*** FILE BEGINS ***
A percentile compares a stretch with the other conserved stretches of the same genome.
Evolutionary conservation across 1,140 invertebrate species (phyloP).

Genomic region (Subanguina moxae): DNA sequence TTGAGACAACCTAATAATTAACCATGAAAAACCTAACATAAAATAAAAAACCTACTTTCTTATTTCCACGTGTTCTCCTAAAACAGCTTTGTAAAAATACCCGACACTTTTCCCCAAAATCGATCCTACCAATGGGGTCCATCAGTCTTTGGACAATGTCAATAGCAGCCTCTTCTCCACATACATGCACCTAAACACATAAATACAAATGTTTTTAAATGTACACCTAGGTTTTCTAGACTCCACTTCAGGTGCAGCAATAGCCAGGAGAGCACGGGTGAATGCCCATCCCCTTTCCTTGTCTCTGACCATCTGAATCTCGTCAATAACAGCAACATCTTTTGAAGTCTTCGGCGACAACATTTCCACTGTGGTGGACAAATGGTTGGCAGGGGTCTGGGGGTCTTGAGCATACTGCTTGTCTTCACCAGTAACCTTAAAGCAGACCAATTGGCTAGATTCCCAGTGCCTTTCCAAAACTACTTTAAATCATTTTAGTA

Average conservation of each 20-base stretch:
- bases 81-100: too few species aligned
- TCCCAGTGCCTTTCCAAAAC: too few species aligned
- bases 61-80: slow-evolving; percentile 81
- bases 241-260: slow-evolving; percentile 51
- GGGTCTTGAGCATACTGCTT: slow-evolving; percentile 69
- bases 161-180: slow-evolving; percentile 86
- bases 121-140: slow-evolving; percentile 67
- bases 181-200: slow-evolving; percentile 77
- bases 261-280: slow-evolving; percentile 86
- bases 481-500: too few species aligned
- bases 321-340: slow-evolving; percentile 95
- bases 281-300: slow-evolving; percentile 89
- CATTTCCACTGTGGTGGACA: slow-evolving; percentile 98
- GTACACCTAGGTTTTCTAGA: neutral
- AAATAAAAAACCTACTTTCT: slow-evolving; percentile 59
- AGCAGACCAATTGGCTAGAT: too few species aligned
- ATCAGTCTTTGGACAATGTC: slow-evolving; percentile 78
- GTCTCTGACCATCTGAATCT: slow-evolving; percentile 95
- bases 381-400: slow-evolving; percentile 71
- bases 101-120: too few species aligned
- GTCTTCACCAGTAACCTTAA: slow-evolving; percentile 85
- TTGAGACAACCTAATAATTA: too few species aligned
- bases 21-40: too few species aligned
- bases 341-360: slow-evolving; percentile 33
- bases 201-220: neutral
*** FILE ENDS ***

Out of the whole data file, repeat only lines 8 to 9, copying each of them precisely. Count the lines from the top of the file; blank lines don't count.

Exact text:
- bases 241-260: slow-evolving; percentile 51
- GGGTCTTGAGCATACTGCTT: slow-evolving; percentile 69